But perhaps the most outlandish suggestion in accordance with Murphy’s analysis explaining why this report should be regarded with doubt if not dismissed entirely is that it is tantamount to a lie “gobbled up by the US people and Congress from anonymous sources” such as “the ongoing reassessment of the strength of the public evidence presented by the US about the certainty that the Assad government used sarin last year” (he mentions, as another example, the falsified intelligence relating to the presence of weapons of mass destruction in Iraq). It should hardly need emphasising how disingenuous and misleading is the insinuation that the strength of evidence coming to light implicating the Assad regime in perpetrating the sarin gas attacks against civilians in the Damascus suburbs in August 2013 is something to be wary of. This is all the more so considering the overwhelming testimony, footage, and evidence compiled and forensically examined by bloggers such as Brown Moses in demonstrating that it is in fact the regime that is responsible for killing thousands of civilians with chemical weapons in the Ghouta suburb.

As far as the Geneva conference on Syria is concerned, the fact remains that any legitimate documentation, testimony, or information that can be used to hold war criminals to account or at least put the ball in the court of parties seeking to alleviate human suffering in Syria through the pushing of cease-fires, the lifting of sieges, and the dissemination of provisions such as food and medical attention, should be championed and utilised in order to save lives and improve livelihoods. Quibbles aside, these crimes are far too big to ignore or dismiss and the plight of the Syrian people is far too urgent to delay over a concern relating to dubious funding. Few Syrian observers will doubt that Qatar has geopolitical interests that don’t concern the welfare of Syrians in funding such an archive of documents. But if it contains accurate details of inhumane detention, widespread mistreatment, and murder, then it must be treated for what it is at heart; that is, a representation of inhumane crimes against innocent human beings that are continuing in Syria today, but that can easily be stopped by concerned world powers precisely by making reference to such representations.

The Dictator that Secretly Wanted to be Hated

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Although thankfully it isn’t always like this (events, good & bad, come and go). Today seems like a rather sombre note in this multifaceted fractal-tinged MENA Revolutionary symphony, with all its amazing social, communal, and cultural advances and wounds sustained from the inevitable oppression, particularly vis-a-vis Syria. We learnt that Hassan Hassan, a much-loved Palestinian artist from Yarmouk, Syria, died under torture in Assad’s cells. Additionally, a British orthopaedic doctor, Abbas Khan, who left his south London home this time last year in order to help treat Syrians in need and was detained by Assad’s thugs within 48 hours of entering Aleppo, was also reported dead this week by the Syrian authorities. The circumstances of his death aren’t known but are certainly not difficult to infer. Assad’s forces had apparently previously told his mother, who had been in Damascus for the past few months in order to be closer to her son, that he would be released this week.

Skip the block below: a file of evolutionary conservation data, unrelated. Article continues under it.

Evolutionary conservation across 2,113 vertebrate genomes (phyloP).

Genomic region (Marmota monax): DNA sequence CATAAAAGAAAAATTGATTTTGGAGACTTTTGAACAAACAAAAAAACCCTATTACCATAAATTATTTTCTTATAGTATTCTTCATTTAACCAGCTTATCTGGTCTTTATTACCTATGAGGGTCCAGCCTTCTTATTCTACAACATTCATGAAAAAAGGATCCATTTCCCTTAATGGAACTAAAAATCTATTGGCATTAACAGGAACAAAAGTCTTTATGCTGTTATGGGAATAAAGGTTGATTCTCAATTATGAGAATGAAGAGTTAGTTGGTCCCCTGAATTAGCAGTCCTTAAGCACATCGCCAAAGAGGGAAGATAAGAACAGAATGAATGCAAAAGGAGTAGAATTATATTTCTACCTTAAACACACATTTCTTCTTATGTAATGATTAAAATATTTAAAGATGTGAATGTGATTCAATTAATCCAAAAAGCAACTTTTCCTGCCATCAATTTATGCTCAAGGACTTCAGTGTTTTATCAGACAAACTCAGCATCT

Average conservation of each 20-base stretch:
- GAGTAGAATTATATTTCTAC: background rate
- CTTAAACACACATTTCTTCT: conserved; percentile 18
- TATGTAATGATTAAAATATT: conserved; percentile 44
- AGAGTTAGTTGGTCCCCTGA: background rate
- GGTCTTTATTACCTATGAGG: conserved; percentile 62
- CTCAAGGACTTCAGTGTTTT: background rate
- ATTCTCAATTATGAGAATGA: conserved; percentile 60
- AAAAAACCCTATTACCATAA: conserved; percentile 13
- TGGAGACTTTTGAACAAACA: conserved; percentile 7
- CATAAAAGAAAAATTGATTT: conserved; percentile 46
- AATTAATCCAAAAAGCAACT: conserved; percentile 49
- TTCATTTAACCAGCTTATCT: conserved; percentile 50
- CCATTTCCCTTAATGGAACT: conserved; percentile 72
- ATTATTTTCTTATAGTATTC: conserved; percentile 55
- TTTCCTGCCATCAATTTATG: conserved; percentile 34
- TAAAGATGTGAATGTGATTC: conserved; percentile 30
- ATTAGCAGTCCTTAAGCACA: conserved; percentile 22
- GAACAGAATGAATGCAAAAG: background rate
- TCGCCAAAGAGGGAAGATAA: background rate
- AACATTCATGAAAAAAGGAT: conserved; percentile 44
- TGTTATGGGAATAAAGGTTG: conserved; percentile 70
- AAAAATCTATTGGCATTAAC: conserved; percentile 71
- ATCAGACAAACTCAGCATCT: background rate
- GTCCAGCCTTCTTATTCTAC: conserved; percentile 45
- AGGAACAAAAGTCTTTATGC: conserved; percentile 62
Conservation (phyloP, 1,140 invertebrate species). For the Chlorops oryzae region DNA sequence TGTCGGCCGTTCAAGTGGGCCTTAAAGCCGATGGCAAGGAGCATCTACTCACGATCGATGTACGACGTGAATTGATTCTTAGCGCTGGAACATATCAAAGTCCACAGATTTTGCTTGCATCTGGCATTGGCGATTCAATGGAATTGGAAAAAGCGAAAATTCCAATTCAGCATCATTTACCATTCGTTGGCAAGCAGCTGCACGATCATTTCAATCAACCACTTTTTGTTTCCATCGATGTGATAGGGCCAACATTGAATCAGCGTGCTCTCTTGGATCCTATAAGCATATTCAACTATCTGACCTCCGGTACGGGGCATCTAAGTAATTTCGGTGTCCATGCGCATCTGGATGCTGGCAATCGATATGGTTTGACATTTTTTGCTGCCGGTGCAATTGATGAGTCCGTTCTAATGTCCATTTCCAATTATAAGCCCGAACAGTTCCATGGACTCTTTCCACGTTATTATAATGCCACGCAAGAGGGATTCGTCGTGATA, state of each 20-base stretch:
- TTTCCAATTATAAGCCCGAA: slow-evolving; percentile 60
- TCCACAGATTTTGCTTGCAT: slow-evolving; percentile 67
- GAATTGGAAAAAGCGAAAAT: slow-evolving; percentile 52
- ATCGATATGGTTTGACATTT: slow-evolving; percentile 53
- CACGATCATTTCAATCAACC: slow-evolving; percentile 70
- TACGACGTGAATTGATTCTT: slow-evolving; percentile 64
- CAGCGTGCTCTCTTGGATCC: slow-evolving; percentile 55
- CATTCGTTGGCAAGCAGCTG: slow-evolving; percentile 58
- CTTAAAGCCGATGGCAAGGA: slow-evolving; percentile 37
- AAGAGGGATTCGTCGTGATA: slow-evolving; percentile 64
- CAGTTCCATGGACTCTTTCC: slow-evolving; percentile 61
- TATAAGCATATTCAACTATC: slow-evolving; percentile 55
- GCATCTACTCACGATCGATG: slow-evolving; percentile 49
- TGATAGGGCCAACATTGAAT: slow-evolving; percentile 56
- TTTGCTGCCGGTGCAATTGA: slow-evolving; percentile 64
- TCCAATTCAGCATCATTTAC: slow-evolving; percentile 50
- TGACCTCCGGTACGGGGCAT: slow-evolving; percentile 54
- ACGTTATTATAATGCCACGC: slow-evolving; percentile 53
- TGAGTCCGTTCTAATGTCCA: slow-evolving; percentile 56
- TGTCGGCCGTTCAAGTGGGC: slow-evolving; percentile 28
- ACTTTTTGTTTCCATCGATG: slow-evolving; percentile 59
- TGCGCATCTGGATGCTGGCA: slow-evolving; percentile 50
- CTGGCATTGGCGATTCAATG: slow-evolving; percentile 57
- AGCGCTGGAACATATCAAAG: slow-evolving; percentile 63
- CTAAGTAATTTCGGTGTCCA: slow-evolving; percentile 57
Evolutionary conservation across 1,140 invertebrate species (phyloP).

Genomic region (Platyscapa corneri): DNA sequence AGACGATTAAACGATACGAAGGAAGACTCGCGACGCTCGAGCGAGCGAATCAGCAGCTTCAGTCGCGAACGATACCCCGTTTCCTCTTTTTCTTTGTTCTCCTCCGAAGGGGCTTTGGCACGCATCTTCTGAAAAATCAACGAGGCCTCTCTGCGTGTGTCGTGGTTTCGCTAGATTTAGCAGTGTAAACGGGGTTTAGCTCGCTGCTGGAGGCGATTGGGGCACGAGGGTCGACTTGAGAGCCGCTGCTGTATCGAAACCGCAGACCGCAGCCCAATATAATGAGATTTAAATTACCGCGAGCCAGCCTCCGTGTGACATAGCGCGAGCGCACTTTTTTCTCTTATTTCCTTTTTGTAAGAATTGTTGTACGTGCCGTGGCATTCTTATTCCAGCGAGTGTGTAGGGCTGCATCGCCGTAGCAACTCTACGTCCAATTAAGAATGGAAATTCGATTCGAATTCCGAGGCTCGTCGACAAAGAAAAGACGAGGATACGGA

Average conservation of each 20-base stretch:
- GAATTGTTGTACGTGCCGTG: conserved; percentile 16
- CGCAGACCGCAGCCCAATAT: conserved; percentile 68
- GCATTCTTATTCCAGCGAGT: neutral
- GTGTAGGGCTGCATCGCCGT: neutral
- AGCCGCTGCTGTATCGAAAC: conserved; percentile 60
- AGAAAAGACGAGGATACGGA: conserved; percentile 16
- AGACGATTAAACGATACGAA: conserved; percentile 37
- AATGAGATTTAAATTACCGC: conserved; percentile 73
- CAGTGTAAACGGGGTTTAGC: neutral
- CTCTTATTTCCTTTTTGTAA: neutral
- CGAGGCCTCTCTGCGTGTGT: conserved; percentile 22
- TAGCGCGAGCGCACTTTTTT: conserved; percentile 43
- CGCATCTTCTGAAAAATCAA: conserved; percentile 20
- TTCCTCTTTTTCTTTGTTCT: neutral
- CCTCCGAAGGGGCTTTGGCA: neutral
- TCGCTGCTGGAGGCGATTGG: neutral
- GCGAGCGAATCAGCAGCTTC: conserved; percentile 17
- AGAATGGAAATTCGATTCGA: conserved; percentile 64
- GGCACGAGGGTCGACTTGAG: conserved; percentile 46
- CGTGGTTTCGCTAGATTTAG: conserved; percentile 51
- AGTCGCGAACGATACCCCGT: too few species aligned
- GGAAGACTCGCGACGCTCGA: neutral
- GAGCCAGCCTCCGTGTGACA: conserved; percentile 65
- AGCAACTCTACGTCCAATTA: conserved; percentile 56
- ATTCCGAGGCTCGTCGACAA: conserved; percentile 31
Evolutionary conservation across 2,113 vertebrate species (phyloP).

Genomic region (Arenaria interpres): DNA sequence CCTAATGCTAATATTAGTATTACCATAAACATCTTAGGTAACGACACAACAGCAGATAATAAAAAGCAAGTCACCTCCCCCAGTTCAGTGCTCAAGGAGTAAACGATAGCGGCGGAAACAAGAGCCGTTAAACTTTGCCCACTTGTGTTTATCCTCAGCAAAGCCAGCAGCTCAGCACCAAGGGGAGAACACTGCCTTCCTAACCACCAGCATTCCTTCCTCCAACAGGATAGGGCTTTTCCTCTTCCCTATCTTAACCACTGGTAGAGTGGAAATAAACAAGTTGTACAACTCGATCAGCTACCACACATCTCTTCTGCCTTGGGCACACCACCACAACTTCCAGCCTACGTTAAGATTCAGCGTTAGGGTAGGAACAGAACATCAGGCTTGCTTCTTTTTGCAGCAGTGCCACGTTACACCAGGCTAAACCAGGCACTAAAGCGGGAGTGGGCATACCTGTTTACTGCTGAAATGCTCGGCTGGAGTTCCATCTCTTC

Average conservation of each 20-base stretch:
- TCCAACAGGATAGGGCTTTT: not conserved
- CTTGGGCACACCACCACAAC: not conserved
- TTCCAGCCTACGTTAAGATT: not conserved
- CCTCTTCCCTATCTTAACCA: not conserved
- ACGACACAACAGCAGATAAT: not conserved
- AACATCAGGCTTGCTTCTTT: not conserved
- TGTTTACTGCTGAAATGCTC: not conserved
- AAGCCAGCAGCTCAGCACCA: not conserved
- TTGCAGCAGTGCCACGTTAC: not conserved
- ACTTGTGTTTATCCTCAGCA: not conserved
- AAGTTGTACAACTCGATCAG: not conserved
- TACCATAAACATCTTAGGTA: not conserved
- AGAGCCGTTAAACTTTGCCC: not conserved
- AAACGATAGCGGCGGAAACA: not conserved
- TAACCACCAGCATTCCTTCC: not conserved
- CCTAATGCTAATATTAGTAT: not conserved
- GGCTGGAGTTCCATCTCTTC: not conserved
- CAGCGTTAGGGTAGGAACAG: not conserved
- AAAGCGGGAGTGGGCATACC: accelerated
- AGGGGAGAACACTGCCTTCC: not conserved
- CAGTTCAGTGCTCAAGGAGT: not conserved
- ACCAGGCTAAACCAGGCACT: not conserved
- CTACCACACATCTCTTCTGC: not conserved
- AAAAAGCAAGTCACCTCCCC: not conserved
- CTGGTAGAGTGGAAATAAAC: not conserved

It also happens to be the 3rd anniversary of Mohammad Boazizi’s self-immolation, the young Tunisian salesman whose tragic act of desperation set off waves of defiance through Tunisian society that culminated in a full-blown revolution, and which sparked similar movements in neighbouring countries, including Syria.

I wonder if Assad’s forces, long driven to primal lunacy by craven bloodlust, are aware of the significance of today’s date? Whether or not they are is ultimately irrelevant, for these latest killings of wonderful, magnanimous men driven by the desire to help / work in solidarity with their fellow humans can only point to one inevitable conclusion: it’s an attempt by a sociopathic little coward, his uninteresting bloodline, and the few remaining cohorts he has left to try and remain relevant. To try to show Syrian citizens, and the world, that they’re still valiant warriors on the battlefield, that they’re still a ‘player’ in this sinister, deliberately engineered civil war.

Well, Assad and the various transnational groupings whose favour he still aspires to curry can have their apocrypha of the current military conflict so gleefully fetishised by Western mavens as ‘the Syrian civil war’. Indeed, this conflict will pass, as all global strife eventually does. And it will be forgotten.

But Assad & his forces know the bitter, monumental truth, one which is facing them from all angles and which are obviously driving his militias sick with fear; the fact that the Syrian revolution and its fundamental transformation of social, communal, cultural, and hell, even religious spaces, relationships, and modes of organising has long ceased to be about him. Indeed, opposition to the dictator was only a small sliver of the resistance to begin with. Whether Assad falls tomorrow or another 3 years from now he barely leaves a mark on this process; the transformation and the development of a new society is already underway. And it will continue long after he has gone, not just the process of cleaning-up and restoring human welfare, but also the creation and fomenting of new ideas, communities, forms of governance, social relationships, and transformation of public spaces. Indeed, the revolution started off as demands for reforms, dignity, and earnest requests to not be humiliated. Assad wasn’t even mentioned! But the revolution with its local councils, solidarity / aid initiatives, cultural composition, art movements, civil organising, and entertainment avenues through burgeoning Syrian media have evolved way past the initial stage of demonstrations against Assad and his regime. Just one glance at this amazing hub of creative expressions from the Syrian Cultural Revolution will tell you that.